Lady Chatterley’s Nature
D.H. Lawrence’s Lady Chatterley’s Lover is clearly obsessed with nature. Nature is lovingly described; most of the action takes place in a wood; animals (pheasants, a dog) are among the dramatis personae. The text is replete with naturalistic description. Nature is set over against industrial civilization in the form of collieries, as well as intellectual civilization in the form of works of fiction and pictorial art. Mellors represents nature; Sir Clifford represents predatory capitalism and intellectual refinement. Mellors is a gamekeeper who lives in a wood in a small cottage and hut; Sir Clifford lives in a grand country house with servants. Mellors roams freely through wood and world, while Sir Clifford is confined to a wheelchair (the result of an industrialized war). There is a tremendous amount of discussion of the evils of civilization and the healthy cleansing power of the natural world. The author is clearly on the side of nature.
This is the context in which to view the most salient and notorious aspect of the novel: its sexual explicitness. Why did Lawrence insist on this? It didn’t even exist in the first version he wrote, and it would obviously prevent the book from being published, as well as generating enormous critical disapproval: so why did he choose to go there? Two suggestions may be made. One is that he relished the technical challenge of writing explicitly about sex—how is the writer to do it, in what vocabulary, in how much detail, to what effect? The other is that he believed not writing about sex explicitly in a novel about adultery was simply cowardly, caving in to an irrational taboo (cf. Joyce’s Ulysses). No doubt both these motives were operative and both are fully justified, but I think the reason goes deeper and is more thematic. It is that Lawrence wanted to treat human sexuality as a fact of nature, as a natural biological phenomenon. He wanted to depict it as he might depict the behavior of the pheasants or the dog Flossie—as we might say, scientifically. He was a great describer of nature, and this was an area of the natural world that had yet to be described. In other words, he wanted to stress the continuity between nature as a whole and the part of it constituted by human sexual behavior (including sexual anatomy). So we are treated to a naturalist’s description of lovemaking between Mellors and Lady Chatterley, right down to penis and vagina. The words “fuck” and “cunt” are not shied away from. Thus sex belongs to nature, which is a Good Thing in Lawrence’s worldview. And it has to be said that he does it remarkably well: that is the marvel of the book—how well he brings off this literary feat. Has sex ever been written about so evocatively, and straight out of the gate too? We come to see sex as part of the natural history of humankind alongside eating and drinking. The body emerges as a site of pre-civilizational innocence and splendor—nothing to be ashamed of, nothing to hide or euphemize. The body, for Lawrence, is deep. It knows things. In order to convey this message the author needed to engage in some serious corporeal description. He didn’t want to shock; he wanted to recognize, to reflect. He wanted sexual realism. That is the underlying reason for writing about sex in the way he did—to make the novel realistic, not idealized or cowardly or simply false to the facts. There is nothing titillating or pornographic in the way he depicts sex (it is tame by modern standards, though still powerful); he simply gives you the nuts and bolts, the way things actually are (or were at that time).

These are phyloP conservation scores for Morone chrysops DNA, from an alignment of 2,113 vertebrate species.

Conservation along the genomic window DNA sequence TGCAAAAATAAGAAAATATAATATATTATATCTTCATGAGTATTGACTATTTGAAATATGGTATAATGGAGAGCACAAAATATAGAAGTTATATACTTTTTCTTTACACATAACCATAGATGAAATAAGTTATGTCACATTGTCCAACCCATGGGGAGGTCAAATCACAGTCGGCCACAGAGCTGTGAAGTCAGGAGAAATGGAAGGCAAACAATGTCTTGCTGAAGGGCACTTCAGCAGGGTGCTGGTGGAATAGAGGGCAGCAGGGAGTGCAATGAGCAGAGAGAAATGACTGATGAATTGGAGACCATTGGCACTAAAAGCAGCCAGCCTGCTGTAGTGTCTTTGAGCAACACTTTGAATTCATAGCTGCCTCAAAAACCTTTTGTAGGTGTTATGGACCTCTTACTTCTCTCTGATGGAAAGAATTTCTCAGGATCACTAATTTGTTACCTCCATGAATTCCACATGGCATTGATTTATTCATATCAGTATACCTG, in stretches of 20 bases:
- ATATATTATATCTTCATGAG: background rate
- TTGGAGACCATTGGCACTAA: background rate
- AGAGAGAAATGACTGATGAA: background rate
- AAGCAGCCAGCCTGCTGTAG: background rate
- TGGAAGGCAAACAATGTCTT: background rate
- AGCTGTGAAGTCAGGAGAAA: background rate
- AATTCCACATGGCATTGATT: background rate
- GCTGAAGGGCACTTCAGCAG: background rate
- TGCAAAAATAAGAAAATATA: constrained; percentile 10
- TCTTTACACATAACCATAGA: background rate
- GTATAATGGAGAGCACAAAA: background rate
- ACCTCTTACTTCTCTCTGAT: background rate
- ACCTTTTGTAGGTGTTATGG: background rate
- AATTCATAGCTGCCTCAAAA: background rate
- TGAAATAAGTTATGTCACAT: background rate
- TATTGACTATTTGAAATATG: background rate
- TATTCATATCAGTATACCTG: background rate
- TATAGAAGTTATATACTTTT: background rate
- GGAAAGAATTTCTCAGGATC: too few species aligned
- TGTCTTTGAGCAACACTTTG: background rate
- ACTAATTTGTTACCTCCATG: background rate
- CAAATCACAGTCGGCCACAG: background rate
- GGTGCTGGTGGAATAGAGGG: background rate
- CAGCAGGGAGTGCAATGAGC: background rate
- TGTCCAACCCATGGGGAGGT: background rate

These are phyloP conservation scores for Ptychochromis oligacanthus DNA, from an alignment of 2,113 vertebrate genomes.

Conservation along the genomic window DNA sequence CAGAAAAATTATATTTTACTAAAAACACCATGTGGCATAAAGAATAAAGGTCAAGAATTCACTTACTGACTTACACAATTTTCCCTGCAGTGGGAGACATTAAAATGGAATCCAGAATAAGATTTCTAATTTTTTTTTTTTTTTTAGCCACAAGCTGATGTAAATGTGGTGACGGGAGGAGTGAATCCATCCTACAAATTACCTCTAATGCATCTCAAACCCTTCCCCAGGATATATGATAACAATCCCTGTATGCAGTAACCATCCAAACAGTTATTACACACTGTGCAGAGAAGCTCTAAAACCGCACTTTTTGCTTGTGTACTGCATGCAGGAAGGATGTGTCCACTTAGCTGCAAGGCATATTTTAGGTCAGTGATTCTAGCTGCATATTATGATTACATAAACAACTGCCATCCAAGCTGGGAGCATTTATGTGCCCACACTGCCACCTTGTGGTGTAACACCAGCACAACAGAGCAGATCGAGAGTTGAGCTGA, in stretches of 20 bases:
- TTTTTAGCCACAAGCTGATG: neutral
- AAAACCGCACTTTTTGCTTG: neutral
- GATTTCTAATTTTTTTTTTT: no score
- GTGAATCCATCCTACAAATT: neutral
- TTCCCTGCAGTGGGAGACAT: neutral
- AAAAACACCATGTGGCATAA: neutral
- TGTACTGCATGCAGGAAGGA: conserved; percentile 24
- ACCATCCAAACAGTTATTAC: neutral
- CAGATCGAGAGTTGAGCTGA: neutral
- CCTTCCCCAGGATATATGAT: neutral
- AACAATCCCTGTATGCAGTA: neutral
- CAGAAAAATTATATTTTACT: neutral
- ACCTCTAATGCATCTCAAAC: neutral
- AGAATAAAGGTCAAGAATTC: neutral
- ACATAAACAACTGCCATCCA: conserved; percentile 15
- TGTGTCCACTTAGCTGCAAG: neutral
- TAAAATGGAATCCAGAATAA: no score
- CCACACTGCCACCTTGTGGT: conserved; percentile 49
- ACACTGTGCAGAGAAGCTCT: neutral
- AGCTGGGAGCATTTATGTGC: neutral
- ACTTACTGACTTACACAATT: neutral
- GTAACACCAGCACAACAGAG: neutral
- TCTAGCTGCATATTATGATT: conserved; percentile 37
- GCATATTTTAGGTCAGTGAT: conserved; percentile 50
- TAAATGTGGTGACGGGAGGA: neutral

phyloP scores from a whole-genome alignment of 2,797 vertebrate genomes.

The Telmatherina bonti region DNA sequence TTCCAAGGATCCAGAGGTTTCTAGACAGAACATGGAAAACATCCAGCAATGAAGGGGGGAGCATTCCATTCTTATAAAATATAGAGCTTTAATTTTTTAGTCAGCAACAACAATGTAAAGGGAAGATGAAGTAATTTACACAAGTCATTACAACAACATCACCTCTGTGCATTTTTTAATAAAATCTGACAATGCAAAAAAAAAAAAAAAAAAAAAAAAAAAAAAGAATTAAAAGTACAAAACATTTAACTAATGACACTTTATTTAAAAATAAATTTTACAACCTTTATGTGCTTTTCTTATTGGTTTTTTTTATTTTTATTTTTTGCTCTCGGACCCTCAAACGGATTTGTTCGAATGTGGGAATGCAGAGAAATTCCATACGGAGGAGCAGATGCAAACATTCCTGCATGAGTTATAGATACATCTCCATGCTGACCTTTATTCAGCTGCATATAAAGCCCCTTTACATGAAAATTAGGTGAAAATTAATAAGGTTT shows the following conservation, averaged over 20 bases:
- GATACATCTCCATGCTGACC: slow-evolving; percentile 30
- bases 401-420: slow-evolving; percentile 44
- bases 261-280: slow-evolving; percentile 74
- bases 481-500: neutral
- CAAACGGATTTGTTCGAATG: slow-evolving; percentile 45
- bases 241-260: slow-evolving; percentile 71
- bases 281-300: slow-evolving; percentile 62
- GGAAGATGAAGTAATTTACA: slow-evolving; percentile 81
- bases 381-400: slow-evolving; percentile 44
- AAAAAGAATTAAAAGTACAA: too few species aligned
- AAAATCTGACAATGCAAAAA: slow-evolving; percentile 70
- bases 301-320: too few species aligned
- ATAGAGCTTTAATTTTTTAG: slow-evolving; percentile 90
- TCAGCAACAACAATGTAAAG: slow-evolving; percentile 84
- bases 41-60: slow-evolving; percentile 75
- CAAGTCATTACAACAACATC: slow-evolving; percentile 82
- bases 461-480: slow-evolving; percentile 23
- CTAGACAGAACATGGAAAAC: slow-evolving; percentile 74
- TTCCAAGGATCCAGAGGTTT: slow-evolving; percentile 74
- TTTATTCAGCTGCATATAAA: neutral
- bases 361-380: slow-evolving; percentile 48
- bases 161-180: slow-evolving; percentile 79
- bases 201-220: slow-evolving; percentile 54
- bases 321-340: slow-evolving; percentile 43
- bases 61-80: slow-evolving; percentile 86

Take his use of the word “crisis” to describe orgasm (he also uses that word). Yes, he is going to talk about male and female sexual climax (“coming off”, as the book quaintly says), but the word “crisis” injects a curious ambivalence into the description, producing a kind of literary double take: how is something so good like something generally disagreeable? It also enables the writer to avoid dull and repetitious sexual language that might evoke the wrong kind of response (Lawrence is actually a very moralistic writer). How is it possible to derive the dubious joys of pornography from this odd word? Or consider the famous passage about entwining flowers in Connie’s “maidenhair”: here we see a literal joining of nature and the sexual organs, as if hair and flowers are of the same stuff. Lawrence’s underlying theme is sounded loud and clear: sex and nature are one. And if one is beautiful, so is the other. This is not about playing naughty games with the gamekeeper in classic British “Carry On” style—there is nothing remotely funny about it–but rather an attempt to free sex from its conventional associations and return it to our organic nature. The flowers, the pheasants, the wood, and the lovers—all belong together in the natural scheme of things. And all contrast with the horrors of industrialized working-class life and the dry stiffness of the British aristocracy. It is to be noted that God is never mentioned in the book, and surely that is not an accident: nature worship takes God’s place. The problem Lawrence is unable to solve, though the book shows he was well aware of it, is how to integrate the advantages of industrialized society with the primordial attractions of nature. Money may be bad, as the book continually insists, but do we really want to go back to a world in which money does not exist? And how are comfortable houses to be built and health improved and starvation avoided? It might be nice to run naked in the rain once in a while, as the lovers do, but do you really want to be drenched all winter long? Still, in that primitive little hut in the woods Mellors and Lady Chatterley can revel in the dream of pristine nature: they can call on their sexual nature to join them with the rest of nature, albeit briefly.